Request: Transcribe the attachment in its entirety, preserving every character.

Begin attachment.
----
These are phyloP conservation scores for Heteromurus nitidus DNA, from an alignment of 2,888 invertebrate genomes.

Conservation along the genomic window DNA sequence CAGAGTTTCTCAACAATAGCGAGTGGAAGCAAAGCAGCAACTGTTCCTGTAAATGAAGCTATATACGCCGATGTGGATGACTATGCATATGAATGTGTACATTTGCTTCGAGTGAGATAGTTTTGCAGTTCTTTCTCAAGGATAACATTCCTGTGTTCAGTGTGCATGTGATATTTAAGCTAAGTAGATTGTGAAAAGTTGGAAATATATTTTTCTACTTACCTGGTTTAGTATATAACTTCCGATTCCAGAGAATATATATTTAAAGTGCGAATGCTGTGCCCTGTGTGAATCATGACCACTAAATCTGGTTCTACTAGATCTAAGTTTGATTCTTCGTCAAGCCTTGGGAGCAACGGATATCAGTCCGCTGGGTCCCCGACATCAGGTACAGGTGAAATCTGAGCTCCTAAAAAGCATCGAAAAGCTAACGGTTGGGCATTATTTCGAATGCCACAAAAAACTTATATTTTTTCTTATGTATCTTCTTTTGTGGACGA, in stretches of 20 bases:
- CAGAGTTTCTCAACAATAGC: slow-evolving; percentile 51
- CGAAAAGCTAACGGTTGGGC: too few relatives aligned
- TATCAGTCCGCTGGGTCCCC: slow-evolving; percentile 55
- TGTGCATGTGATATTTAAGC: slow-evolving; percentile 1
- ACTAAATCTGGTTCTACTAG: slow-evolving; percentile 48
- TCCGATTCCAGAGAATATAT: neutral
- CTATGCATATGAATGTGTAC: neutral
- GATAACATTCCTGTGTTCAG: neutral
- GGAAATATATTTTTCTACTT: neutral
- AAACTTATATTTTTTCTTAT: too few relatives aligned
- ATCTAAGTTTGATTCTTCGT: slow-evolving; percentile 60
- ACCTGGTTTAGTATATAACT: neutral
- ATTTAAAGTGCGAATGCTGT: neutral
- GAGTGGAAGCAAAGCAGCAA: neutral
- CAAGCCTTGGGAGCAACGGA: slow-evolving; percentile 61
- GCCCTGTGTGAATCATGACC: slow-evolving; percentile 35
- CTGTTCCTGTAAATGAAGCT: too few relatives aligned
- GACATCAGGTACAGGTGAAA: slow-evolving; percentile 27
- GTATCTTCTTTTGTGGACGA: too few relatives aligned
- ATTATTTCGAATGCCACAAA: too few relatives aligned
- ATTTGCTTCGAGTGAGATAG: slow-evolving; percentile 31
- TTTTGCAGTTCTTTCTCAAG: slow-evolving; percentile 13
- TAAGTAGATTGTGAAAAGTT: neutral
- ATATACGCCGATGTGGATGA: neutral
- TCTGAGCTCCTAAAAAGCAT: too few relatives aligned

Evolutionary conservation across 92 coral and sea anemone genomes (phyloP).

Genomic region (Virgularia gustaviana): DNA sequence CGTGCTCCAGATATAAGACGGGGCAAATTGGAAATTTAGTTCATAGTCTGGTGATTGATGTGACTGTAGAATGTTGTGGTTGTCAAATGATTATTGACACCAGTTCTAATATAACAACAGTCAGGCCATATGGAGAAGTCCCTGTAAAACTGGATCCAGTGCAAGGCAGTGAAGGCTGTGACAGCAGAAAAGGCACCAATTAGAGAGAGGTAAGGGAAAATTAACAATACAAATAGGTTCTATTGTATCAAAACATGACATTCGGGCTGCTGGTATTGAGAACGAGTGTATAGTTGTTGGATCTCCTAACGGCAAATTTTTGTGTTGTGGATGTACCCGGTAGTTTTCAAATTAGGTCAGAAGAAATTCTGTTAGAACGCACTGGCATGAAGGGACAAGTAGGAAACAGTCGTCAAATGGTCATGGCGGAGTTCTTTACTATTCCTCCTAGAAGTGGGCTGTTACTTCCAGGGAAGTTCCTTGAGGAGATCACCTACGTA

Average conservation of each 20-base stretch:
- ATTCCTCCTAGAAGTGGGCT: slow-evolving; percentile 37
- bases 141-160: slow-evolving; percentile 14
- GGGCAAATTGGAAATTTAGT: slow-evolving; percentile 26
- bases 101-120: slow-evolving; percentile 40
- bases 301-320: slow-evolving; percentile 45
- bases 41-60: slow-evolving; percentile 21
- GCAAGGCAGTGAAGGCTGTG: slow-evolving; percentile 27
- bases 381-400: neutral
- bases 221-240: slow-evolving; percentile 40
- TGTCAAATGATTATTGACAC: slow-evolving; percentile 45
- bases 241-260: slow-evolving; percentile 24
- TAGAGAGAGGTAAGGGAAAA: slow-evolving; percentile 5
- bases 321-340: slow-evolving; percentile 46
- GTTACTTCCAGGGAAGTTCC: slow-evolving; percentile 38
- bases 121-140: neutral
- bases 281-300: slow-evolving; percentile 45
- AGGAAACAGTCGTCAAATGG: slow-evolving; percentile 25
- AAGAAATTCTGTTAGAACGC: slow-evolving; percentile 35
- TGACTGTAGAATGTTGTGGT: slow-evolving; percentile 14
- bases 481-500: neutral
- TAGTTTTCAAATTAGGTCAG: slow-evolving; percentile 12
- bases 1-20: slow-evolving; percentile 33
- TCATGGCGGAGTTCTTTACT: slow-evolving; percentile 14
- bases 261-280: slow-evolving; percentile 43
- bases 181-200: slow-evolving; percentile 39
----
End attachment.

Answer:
These are phyloP conservation scores for Heteromurus nitidus DNA, from an alignment of 2,888 invertebrate genomes.

Conservation along the genomic window DNA sequence CAGAGTTTCTCAACAATAGCGAGTGGAAGCAAAGCAGCAACTGTTCCTGTAAATGAAGCTATATACGCCGATGTGGATGACTATGCATATGAATGTGTACATTTGCTTCGAGTGAGATAGTTTTGCAGTTCTTTCTCAAGGATAACATTCCTGTGTTCAGTGTGCATGTGATATTTAAGCTAAGTAGATTGTGAAAAGTTGGAAATATATTTTTCTACTTACCTGGTTTAGTATATAACTTCCGATTCCAGAGAATATATATTTAAAGTGCGAATGCTGTGCCCTGTGTGAATCATGACCACTAAATCTGGTTCTACTAGATCTAAGTTTGATTCTTCGTCAAGCCTTGGGAGCAACGGATATCAGTCCGCTGGGTCCCCGACATCAGGTACAGGTGAAATCTGAGCTCCTAAAAAGCATCGAAAAGCTAACGGTTGGGCATTATTTCGAATGCCACAAAAAACTTATATTTTTTCTTATGTATCTTCTTTTGTGGACGA, in stretches of 20 bases:
- CAGAGTTTCTCAACAATAGC: slow-evolving; percentile 51
- CGAAAAGCTAACGGTTGGGC: too few relatives aligned
- TATCAGTCCGCTGGGTCCCC: slow-evolving; percentile 55
- TGTGCATGTGATATTTAAGC: slow-evolving; percentile 1
- ACTAAATCTGGTTCTACTAG: slow-evolving; percentile 48
- TCCGATTCCAGAGAATATAT: neutral
- CTATGCATATGAATGTGTAC: neutral
- GATAACATTCCTGTGTTCAG: neutral
- GGAAATATATTTTTCTACTT: neutral
- AAACTTATATTTTTTCTTAT: too few relatives aligned
- ATCTAAGTTTGATTCTTCGT: slow-evolving; percentile 60
- ACCTGGTTTAGTATATAACT: neutral
- ATTTAAAGTGCGAATGCTGT: neutral
- GAGTGGAAGCAAAGCAGCAA: neutral
- CAAGCCTTGGGAGCAACGGA: slow-evolving; percentile 61
- GCCCTGTGTGAATCATGACC: slow-evolving; percentile 35
- CTGTTCCTGTAAATGAAGCT: too few relatives aligned
- GACATCAGGTACAGGTGAAA: slow-evolving; percentile 27
- GTATCTTCTTTTGTGGACGA: too few relatives aligned
- ATTATTTCGAATGCCACAAA: too few relatives aligned
- ATTTGCTTCGAGTGAGATAG: slow-evolving; percentile 31
- TTTTGCAGTTCTTTCTCAAG: slow-evolving; percentile 13
- TAAGTAGATTGTGAAAAGTT: neutral
- ATATACGCCGATGTGGATGA: neutral
- TCTGAGCTCCTAAAAAGCAT: too few relatives aligned

Evolutionary conservation across 92 coral and sea anemone genomes (phyloP).

Genomic region (Virgularia gustaviana): DNA sequence CGTGCTCCAGATATAAGACGGGGCAAATTGGAAATTTAGTTCATAGTCTGGTGATTGATGTGACTGTAGAATGTTGTGGTTGTCAAATGATTATTGACACCAGTTCTAATATAACAACAGTCAGGCCATATGGAGAAGTCCCTGTAAAACTGGATCCAGTGCAAGGCAGTGAAGGCTGTGACAGCAGAAAAGGCACCAATTAGAGAGAGGTAAGGGAAAATTAACAATACAAATAGGTTCTATTGTATCAAAACATGACATTCGGGCTGCTGGTATTGAGAACGAGTGTATAGTTGTTGGATCTCCTAACGGCAAATTTTTGTGTTGTGGATGTACCCGGTAGTTTTCAAATTAGGTCAGAAGAAATTCTGTTAGAACGCACTGGCATGAAGGGACAAGTAGGAAACAGTCGTCAAATGGTCATGGCGGAGTTCTTTACTATTCCTCCTAGAAGTGGGCTGTTACTTCCAGGGAAGTTCCTTGAGGAGATCACCTACGTA

Average conservation of each 20-base stretch:
- ATTCCTCCTAGAAGTGGGCT: slow-evolving; percentile 37
- bases 141-160: slow-evolving; percentile 14
- GGGCAAATTGGAAATTTAGT: slow-evolving; percentile 26
- bases 101-120: slow-evolving; percentile 40
- bases 301-320: slow-evolving; percentile 45
- bases 41-60: slow-evolving; percentile 21
- GCAAGGCAGTGAAGGCTGTG: slow-evolving; percentile 27
- bases 381-400: neutral
- bases 221-240: slow-evolving; percentile 40
- TGTCAAATGATTATTGACAC: slow-evolving; percentile 45
- bases 241-260: slow-evolving; percentile 24
- TAGAGAGAGGTAAGGGAAAA: slow-evolving; percentile 5
- bases 321-340: slow-evolving; percentile 46
- GTTACTTCCAGGGAAGTTCC: slow-evolving; percentile 38
- bases 121-140: neutral
- bases 281-300: slow-evolving; percentile 45
- AGGAAACAGTCGTCAAATGG: slow-evolving; percentile 25
- AAGAAATTCTGTTAGAACGC: slow-evolving; percentile 35
- TGACTGTAGAATGTTGTGGT: slow-evolving; percentile 14
- bases 481-500: neutral
- TAGTTTTCAAATTAGGTCAG: slow-evolving; percentile 12
- bases 1-20: slow-evolving; percentile 33
- TCATGGCGGAGTTCTTTACT: slow-evolving; percentile 14
- bases 261-280: slow-evolving; percentile 43
- bases 181-200: slow-evolving; percentile 39